Should Christians provide humanitarian aid to illegals? What does the parable of the Good Samaritan suggest?

by Glen Tate on July 10, 2014

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As you know, tens of thousands of illegals are streaming into the US right now.  We are told that many of them are children and some of them are hungry and have nasty, but treatable, conditions like scabies and lice.

Glenn Beck recently made huge waves by announcing that he would organize a relief effort and provide humanitarian support to the illegals, mostly aiming to help the children on the border.  This made a lot of Patriots mad. Including me.

I’m a Christian first and a Patriot second, so I stopped to think how a Christian, in my opinion, should approach this.

Christians should be guided by the parable of the Good Samaritan in the Bible. In these passages, a Jewish man is beaten by robbers and left for dead on the roadside.  A rabbi and a supposedly religious man pass the man by but neither stops to help him. Finally, a Samaritan helps the man.  This was remarkable because the Samaritans and Jews had a long history of battles and hated each other.  The Samaritan gives first aid and then transports the man to an inn. He pays for a few days of the man’s stay – for as long as it takes him to recover. That’s the key.

Does the example of the Good Samaritan mean Christians should help the illegals?

In my opinion, yes, but only until they are healthy enough to return.  Like the Good Samaritan, I believe we should offer temporary aid to anyone who needs it to allow them to recover.  The Good Samaritan paid for a few days of the man’s stay at the inn, enough to let him recover.  The analogy here would be to try to treat the medical conditions of the illegals so they are healthy enough to return to their home countries. This would be fulfilling our Christian duty, in my opinion.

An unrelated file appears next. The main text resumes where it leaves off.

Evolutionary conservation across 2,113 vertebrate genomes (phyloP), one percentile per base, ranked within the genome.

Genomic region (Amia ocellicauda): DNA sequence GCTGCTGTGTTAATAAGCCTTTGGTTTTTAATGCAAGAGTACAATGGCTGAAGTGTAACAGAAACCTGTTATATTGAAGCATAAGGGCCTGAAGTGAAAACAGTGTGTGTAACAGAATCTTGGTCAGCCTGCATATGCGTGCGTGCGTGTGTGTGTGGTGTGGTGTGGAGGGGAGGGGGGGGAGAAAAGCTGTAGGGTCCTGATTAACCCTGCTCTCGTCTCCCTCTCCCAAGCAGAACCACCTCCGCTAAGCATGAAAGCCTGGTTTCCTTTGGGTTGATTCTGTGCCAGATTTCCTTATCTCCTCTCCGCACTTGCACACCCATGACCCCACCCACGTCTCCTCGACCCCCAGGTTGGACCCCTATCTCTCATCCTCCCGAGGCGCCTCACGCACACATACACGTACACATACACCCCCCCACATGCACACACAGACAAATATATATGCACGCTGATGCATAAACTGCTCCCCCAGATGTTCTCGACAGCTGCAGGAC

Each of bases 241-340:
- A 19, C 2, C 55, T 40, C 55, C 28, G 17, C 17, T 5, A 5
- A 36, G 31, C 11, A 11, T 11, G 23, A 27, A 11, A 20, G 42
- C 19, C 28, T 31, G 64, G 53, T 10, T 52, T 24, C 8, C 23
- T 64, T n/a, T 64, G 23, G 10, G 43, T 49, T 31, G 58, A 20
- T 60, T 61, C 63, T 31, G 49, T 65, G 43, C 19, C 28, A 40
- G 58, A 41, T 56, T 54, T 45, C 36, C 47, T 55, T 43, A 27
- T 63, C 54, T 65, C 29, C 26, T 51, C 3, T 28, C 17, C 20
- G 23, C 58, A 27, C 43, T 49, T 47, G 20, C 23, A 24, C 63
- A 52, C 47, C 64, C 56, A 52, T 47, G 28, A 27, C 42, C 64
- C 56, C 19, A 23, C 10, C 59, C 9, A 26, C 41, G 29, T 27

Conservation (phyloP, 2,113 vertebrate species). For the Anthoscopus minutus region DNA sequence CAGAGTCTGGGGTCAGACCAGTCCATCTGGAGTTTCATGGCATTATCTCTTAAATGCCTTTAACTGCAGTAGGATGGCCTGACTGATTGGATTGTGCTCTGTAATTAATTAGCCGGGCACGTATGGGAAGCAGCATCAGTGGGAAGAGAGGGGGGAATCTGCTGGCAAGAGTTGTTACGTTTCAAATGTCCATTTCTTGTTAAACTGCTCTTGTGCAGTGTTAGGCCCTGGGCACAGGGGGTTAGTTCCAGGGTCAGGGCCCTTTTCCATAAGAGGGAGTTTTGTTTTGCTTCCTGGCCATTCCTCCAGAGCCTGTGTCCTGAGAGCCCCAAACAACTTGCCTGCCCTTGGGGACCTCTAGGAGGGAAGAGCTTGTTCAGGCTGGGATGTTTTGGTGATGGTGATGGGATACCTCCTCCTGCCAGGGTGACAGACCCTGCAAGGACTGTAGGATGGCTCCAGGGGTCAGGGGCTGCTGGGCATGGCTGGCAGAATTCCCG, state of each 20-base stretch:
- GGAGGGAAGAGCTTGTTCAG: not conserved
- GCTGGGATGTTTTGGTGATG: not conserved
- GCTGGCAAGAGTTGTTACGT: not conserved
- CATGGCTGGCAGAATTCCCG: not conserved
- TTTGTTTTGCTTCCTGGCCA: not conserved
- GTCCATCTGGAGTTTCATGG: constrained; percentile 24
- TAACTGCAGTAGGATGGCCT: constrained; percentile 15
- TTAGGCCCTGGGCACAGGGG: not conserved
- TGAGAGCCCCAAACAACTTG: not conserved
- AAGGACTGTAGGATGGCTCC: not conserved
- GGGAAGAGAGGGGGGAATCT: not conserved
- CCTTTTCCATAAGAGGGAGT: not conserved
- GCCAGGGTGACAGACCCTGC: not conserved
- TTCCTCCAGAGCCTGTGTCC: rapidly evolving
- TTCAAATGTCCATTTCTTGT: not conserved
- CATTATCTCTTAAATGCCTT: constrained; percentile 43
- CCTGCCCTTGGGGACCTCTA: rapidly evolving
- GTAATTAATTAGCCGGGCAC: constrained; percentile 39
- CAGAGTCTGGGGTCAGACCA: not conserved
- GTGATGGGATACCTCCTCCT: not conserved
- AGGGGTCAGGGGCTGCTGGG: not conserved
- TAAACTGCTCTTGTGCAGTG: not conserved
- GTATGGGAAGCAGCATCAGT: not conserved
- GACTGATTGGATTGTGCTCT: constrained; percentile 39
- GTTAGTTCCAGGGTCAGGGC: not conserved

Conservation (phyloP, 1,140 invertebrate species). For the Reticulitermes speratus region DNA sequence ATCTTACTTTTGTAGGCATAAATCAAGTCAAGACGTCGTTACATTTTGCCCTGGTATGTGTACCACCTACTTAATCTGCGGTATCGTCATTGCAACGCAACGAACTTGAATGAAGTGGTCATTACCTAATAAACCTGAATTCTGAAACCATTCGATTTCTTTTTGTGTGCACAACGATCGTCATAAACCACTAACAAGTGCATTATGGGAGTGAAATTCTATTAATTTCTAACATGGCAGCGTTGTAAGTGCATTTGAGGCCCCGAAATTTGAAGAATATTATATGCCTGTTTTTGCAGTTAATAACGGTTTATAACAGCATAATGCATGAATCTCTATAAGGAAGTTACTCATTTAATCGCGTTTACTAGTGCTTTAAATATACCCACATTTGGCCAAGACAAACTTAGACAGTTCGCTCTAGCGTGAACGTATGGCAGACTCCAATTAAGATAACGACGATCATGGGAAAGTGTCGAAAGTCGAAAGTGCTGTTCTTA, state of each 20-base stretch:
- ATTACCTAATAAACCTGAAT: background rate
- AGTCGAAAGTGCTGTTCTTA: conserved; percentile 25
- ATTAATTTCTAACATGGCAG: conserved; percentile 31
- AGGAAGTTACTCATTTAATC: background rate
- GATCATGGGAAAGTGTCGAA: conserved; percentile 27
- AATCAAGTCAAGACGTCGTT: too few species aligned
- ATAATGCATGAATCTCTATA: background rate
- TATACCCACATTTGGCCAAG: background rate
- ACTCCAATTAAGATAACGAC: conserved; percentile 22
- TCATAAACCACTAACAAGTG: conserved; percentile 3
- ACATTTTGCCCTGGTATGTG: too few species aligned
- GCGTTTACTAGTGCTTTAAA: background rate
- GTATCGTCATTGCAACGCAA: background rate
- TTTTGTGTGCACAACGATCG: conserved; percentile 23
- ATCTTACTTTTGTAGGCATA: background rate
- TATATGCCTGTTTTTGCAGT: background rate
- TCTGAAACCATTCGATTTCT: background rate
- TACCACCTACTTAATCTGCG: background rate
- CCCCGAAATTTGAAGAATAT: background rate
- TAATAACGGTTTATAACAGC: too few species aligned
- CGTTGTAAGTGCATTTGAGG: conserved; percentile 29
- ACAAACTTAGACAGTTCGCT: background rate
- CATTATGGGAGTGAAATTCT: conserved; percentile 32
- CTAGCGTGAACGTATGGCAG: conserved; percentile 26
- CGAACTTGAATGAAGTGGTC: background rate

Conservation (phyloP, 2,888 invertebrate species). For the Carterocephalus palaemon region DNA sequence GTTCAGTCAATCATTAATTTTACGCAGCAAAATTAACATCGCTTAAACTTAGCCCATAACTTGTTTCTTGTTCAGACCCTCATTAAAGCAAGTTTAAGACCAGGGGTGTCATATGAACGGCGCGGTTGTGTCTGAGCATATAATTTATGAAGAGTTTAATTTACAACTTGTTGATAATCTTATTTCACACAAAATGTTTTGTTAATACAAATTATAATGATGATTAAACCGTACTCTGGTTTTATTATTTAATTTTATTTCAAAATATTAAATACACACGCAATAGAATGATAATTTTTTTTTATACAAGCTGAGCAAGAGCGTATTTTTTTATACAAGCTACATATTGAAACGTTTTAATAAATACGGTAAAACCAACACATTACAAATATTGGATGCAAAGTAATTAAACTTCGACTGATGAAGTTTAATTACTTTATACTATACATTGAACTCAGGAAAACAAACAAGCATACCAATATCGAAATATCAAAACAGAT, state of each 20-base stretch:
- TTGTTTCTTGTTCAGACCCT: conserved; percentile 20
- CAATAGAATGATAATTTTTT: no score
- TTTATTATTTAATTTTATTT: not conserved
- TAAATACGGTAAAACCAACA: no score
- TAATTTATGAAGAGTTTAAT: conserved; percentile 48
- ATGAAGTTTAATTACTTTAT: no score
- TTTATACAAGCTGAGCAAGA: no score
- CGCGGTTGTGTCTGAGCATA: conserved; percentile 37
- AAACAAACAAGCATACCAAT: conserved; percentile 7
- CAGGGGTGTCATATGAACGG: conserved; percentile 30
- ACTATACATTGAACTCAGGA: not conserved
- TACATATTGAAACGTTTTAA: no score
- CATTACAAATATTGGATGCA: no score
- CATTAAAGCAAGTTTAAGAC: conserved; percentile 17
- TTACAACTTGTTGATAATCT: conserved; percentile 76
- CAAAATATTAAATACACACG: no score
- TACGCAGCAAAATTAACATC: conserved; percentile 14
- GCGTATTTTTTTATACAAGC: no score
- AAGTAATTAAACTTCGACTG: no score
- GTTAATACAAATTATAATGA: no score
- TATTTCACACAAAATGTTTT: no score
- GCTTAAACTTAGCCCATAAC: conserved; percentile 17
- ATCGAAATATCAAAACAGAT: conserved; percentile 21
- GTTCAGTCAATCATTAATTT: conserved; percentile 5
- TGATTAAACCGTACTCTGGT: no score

It’s like when someone runs out of gas and is stuck on the side of the road.  It makes sense to help them by giving them a gallon of gas so they can get to a gas station and then be on their way.  That’s giving them the temporary help they need to, in effect, recover.  But it doesn’t make sense to give them your credit card and tell them to buy all the gas they need for the rest of their life.

By letting illegals into the US, we are effectively giving them all the welfare they need for the rest of their lives.  I know that many illegals work hard and aren’t on welfare, but a good number of them are.  Once those kids are in the US, most of them will be on welfare for at least a while, and maybe a long time.  It’s a lot like giving them having our credit cards to buy all the gas they want for the rest of their lives.

And that’s way more than the Good Samaritan did.

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